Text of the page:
Chris Christie files appeal over failure to qualify for Maine primary
The presidential campaign of former New Jersey Gov. Chris Christie is appealing a decision by Maine election officials denying him a spot on the Republican primary ballot.
Maine's secretary of state says Christie's campaign fell more than 1,100 signatures short of the 2,000 it needed to qualify for the March 5 primary. But in an appeal filed last week, Christie's campaign says they submitted more than 3,100 signatures before the late-November deadline but that he was denied because of a "minor administrative procedural requirement."
Based on the court filing, it appears that Christie's campaign was counting on municipal clerks to verify the signatures of voters not only in their own towns but also other municipalities.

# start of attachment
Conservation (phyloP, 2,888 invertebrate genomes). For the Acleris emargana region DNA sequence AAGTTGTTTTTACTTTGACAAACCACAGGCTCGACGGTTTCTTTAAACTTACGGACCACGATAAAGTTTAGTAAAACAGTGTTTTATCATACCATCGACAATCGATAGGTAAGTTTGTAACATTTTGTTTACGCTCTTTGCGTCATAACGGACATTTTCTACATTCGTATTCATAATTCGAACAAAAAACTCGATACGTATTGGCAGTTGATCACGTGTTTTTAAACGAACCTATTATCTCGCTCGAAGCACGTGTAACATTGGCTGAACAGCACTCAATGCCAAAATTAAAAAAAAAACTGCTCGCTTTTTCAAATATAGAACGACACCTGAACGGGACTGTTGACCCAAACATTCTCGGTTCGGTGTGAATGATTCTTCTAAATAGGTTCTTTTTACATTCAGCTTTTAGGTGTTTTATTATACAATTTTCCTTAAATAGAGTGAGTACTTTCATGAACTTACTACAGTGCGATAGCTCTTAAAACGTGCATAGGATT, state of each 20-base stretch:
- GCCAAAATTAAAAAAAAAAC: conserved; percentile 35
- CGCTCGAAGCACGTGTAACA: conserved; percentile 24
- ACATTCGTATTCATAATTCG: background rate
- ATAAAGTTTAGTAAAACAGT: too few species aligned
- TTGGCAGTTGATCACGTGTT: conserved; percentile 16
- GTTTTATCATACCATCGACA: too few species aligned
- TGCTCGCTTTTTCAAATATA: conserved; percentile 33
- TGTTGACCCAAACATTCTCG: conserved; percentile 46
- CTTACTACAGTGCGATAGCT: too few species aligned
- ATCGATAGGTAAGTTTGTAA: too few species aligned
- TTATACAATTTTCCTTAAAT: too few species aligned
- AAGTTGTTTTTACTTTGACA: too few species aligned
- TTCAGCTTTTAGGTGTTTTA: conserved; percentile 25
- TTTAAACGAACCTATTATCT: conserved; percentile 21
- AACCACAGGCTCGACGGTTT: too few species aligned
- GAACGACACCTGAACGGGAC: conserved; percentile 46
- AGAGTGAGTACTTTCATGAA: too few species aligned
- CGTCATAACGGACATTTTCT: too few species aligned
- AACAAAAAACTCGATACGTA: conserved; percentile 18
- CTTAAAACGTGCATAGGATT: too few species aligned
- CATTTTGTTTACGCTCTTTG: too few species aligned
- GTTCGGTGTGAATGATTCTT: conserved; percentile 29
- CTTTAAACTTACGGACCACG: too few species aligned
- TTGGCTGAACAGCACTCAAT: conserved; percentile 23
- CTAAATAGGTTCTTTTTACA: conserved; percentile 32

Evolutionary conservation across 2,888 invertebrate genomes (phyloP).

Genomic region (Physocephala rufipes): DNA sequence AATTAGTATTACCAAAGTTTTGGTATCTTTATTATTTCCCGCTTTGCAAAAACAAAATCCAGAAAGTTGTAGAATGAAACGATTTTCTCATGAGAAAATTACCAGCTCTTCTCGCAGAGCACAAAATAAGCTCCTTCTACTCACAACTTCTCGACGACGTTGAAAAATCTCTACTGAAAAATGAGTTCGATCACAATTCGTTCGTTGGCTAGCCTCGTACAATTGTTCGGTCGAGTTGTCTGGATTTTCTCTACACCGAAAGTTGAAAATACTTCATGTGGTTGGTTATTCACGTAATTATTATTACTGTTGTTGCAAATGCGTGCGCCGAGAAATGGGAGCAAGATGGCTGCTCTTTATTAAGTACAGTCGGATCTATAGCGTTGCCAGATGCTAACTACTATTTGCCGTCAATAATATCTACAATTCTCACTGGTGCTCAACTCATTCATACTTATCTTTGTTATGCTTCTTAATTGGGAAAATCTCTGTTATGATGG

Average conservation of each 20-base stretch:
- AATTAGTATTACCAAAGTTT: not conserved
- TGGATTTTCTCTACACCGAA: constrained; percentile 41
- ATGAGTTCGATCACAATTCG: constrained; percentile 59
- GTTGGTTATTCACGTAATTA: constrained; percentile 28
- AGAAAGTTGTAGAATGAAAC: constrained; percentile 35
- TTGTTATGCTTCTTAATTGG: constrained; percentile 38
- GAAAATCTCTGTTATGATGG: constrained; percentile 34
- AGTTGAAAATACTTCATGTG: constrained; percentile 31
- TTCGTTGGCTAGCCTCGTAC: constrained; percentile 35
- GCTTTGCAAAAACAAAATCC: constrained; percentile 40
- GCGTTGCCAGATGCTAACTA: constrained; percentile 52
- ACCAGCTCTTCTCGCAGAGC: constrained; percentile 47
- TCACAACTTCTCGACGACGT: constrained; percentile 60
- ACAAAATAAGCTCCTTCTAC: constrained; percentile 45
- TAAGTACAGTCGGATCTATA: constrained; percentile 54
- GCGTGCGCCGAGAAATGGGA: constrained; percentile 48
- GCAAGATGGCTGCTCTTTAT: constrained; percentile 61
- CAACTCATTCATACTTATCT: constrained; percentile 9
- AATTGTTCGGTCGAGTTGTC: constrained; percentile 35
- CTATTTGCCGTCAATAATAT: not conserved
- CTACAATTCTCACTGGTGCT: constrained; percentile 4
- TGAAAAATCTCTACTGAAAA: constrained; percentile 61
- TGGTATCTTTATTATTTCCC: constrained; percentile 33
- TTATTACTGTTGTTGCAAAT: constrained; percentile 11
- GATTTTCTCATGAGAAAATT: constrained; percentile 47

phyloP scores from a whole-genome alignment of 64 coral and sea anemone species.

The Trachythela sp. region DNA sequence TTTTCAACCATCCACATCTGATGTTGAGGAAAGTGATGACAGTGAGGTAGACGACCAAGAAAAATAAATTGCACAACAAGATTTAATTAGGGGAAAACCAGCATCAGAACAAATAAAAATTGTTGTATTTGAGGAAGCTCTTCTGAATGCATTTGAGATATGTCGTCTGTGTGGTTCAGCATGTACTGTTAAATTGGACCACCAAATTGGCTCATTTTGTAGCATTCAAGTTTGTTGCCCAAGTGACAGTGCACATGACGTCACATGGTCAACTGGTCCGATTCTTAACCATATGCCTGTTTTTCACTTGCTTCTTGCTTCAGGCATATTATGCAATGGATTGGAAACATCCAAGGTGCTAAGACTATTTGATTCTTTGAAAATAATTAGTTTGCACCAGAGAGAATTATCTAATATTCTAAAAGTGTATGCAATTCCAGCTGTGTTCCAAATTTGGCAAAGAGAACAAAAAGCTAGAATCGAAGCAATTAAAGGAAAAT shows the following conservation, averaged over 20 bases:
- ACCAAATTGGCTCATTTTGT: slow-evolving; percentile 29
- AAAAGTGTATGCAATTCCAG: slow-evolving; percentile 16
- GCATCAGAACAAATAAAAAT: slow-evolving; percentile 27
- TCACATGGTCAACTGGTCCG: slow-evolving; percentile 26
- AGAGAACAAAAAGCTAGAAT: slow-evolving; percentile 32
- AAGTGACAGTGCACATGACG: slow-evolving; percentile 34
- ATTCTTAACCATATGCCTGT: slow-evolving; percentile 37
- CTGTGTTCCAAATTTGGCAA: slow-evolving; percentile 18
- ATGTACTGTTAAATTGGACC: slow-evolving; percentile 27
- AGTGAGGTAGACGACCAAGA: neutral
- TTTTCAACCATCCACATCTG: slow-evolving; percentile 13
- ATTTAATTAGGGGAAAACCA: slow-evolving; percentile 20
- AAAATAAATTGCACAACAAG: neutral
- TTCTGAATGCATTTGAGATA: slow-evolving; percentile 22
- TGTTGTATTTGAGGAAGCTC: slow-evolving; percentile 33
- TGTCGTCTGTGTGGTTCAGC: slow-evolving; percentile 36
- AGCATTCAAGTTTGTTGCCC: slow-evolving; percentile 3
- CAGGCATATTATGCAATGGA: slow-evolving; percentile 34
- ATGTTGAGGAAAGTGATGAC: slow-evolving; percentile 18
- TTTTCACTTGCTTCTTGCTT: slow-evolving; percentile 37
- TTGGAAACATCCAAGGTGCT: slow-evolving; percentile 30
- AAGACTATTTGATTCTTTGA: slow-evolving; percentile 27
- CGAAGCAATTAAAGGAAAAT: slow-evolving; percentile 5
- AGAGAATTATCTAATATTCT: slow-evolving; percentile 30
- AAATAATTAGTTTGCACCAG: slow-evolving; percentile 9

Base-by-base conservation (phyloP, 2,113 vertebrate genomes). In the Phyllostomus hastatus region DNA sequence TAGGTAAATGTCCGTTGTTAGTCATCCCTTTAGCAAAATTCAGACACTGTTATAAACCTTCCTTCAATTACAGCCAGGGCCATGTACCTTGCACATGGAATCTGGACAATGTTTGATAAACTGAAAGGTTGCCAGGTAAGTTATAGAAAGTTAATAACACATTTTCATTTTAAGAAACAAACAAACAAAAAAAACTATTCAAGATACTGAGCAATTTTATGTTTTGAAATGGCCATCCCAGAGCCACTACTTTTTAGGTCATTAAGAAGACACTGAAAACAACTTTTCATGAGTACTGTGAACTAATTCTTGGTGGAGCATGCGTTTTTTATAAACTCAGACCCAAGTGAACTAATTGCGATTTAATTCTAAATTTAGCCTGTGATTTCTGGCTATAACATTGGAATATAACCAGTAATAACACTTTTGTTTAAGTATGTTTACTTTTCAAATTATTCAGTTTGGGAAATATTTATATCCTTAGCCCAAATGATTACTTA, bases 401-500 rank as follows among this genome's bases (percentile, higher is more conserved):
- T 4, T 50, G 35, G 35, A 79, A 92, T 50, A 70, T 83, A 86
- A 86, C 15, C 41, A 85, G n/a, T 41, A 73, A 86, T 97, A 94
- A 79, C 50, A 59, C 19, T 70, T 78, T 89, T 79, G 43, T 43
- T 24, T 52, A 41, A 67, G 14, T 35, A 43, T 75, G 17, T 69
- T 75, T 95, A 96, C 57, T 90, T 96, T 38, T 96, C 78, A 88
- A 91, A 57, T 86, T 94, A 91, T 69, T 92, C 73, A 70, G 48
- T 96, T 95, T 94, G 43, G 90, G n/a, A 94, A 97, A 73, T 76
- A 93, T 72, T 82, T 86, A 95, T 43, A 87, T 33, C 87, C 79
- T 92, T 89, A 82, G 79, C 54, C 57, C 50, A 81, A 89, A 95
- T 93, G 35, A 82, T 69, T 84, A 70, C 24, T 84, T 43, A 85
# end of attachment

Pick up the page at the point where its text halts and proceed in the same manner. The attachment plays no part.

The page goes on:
But that is not how the process typically works in Maine. Instead, the law only requires that clerks certify signatures of voters from that town. Candidates are not prohibited from filing petition sheets with voters from multiple towns. But guidance from the secretary of state's office advises candidates to file separate petition forms for each municipality "for ease of municipal verification of voters."
In their appeal, attorneys for Christie suggest that clerks could have verified voters from other towns using the state's central voter registration system and that directing clerks to do such "would be an extremely low burden."
Six Republican candidates did qualify for the Republican presidential primary in Maine: Former President Donald Trump, Ron DeSantis, Nikki Haley, Vivek Ramaswamy, Doug Burgum and Ryan Binkley.
Trump's participation in the March primary is being challenged by five individuals in three separate challenges filed last week. Two of those three challenges claim that the former president is ineligible to serve as president under Section 3 of the 14th Amendment, which bars anyone from holding public office if they have participated in an insurrection against the government.